Mysterious 'chemical haze' envelops UK coast, affecting at least 150 people

The gas was first reported at Birling Gap near Eastbourne, United Kingdom, pictured here on March 19, 2014.

Story highlights

  • "Hundreds" of people were affected by unexplained haze, according to police
  • No confirmation yet on the type of gas or how it had arrived in the UK

(CNN)Around 150 people have been treated at hospital after being caught in a mysterious "chemical haze" that blanketed the UK's East Sussex coastline Sunday afternoon.

Residents exposed to the cloud reported eye and throat irritations, a spokesperson for the National Health Service told CNN.
    In a statement, police warned "hundreds more" people across the region could have been affected.
      There are no indications yet as to what caused the haze, though East Sussex Fire and Rescue Service have termed it a "chemical incident."
      Authorities said the problems began when the "unknown haze" covered the area after possibly coming in off the sea at about 5 p.m. local time.
      It was first reported in Birling Gap, between Eastbourne and Seaford.
      "(Given the weather) it is highly likely that any effect will have come from the UK side or, possibly, a vessel running close to shore with the tide bringing material towards the beach," University of Southampton National Oceanography Center's Simon Boxall said in a statement.
      "It could also have come from vessels in the Dover Strait."
      A police statement Monday confirmed it was "very unlikely" the dangerous gas had come from northern France.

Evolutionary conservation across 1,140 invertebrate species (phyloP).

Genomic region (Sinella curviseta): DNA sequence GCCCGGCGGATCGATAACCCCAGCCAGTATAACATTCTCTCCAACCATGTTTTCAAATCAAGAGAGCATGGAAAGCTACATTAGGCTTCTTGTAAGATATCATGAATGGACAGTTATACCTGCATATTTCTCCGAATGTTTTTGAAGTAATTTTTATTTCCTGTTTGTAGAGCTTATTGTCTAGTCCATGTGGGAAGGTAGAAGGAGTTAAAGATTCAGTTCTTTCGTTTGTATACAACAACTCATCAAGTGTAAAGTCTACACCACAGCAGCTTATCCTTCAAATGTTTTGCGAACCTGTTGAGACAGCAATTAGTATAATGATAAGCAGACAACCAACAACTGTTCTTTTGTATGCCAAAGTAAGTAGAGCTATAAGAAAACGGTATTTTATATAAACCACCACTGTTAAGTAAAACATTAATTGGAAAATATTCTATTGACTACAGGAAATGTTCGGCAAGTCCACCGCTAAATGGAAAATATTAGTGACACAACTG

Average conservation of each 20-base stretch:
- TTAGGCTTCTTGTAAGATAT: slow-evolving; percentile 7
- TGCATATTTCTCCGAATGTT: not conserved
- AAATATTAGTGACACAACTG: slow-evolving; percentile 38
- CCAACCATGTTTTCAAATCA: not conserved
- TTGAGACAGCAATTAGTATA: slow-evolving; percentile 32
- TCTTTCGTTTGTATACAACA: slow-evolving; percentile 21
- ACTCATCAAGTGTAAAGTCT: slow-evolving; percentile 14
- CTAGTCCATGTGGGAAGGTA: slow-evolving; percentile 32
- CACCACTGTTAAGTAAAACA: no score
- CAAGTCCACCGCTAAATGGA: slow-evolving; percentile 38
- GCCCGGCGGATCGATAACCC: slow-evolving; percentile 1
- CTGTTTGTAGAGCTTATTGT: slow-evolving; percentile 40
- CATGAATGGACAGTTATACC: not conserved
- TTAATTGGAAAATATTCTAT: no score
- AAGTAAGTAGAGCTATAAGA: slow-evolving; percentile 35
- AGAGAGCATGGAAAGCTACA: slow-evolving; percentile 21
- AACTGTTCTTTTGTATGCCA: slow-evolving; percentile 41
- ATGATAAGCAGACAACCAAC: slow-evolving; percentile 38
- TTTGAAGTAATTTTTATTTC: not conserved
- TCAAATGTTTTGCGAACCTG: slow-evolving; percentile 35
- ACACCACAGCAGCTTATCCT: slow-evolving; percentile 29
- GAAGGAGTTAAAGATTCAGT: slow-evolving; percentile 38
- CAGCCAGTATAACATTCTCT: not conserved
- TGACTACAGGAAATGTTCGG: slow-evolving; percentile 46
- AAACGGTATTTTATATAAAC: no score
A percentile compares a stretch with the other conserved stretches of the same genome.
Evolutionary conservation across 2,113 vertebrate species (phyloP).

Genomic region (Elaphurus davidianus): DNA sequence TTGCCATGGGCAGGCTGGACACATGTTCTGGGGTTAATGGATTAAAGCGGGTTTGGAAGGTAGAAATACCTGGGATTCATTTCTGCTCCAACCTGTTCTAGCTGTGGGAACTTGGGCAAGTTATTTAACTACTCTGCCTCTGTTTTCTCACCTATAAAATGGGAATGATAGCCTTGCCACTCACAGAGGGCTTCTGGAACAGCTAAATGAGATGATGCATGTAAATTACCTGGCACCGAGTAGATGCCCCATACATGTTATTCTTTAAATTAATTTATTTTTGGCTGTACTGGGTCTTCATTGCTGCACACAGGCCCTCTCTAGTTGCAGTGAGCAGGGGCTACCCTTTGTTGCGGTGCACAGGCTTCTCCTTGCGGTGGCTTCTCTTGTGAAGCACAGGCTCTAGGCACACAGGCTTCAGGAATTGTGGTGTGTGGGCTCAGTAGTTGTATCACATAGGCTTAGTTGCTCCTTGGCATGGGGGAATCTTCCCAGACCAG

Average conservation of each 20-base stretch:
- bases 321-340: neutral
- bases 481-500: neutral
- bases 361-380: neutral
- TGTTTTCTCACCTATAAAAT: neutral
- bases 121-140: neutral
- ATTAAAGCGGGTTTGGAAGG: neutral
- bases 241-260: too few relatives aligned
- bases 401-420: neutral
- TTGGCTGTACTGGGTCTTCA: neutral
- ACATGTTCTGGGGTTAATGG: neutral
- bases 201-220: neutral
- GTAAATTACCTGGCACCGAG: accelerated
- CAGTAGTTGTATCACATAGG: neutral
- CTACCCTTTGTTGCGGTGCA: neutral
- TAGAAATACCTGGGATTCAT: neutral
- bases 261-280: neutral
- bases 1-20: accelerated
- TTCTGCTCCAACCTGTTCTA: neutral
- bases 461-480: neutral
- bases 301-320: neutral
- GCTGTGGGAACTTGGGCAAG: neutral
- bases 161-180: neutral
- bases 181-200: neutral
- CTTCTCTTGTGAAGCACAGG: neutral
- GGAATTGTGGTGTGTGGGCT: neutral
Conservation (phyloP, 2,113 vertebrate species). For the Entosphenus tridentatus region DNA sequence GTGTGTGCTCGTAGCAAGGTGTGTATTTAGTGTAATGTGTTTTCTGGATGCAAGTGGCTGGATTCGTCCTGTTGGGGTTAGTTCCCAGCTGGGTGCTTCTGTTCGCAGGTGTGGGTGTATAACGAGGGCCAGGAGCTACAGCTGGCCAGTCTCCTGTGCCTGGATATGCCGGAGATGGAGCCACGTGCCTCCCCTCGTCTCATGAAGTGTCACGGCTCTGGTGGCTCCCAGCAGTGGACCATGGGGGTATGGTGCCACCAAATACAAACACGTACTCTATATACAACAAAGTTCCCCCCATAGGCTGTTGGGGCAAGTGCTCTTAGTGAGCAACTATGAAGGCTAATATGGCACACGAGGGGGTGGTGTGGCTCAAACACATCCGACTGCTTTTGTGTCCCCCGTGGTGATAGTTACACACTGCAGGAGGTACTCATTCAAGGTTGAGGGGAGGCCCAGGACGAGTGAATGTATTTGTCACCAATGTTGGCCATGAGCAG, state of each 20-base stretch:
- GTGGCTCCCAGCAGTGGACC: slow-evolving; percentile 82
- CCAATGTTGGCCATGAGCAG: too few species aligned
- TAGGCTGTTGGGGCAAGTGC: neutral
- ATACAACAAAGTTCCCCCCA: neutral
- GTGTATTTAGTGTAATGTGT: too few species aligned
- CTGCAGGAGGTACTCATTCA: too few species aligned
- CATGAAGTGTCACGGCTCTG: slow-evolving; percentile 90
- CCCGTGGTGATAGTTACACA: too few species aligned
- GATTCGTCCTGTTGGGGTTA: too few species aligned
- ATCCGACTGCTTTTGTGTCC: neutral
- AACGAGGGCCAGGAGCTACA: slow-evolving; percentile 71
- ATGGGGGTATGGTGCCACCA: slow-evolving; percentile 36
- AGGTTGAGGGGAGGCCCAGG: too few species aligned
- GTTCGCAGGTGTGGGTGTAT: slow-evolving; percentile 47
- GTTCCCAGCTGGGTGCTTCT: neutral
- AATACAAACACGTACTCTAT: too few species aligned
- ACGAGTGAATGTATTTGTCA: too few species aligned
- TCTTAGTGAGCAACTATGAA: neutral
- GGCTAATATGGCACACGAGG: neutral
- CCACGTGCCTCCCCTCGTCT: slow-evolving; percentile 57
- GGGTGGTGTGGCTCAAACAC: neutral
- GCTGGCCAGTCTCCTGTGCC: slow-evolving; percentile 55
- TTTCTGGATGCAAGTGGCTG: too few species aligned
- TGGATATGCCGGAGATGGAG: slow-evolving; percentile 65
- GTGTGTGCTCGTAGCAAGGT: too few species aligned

Late on Sunday night, Sussex police said on their social media the haze "seems to be clearing" and by Monday morning they confirmed it had dissipated.
      Multiple UK publications were reporting the cloud was chlorine gas -- a toxic chemical weapon that was used to devastating effect during the first World War -- but authorities said this was "extremely unlikely."
      "The effects, while uncomfortable, were not serious, and an investigation is now under way by a number of agencies working in partnership to establish the source of the gas," Sussex Police said in a statement.
      Some of the first patients to be seen were fully decontaminated, with local media showing photos of hazardous material suits and decontamination tents.
      But later arrivals were simply given basic treatment after clinical advice confirmed that decontamination wasn't necessary, according to police.
      "If you feel any effects, such as stinging eyes, the South-East Coast Ambulance Service is advising to wash with copious amounts of water and that if you have any serious concerns then you should seek medical advice," East Sussex Fire and Rescue Service said in a statement.
        All the patients who arrived for treatment have since been released from hospital.
        "The effects were mostly minor and it was not necessary to admit anyone for further treatment," Sussex Police said in a statement.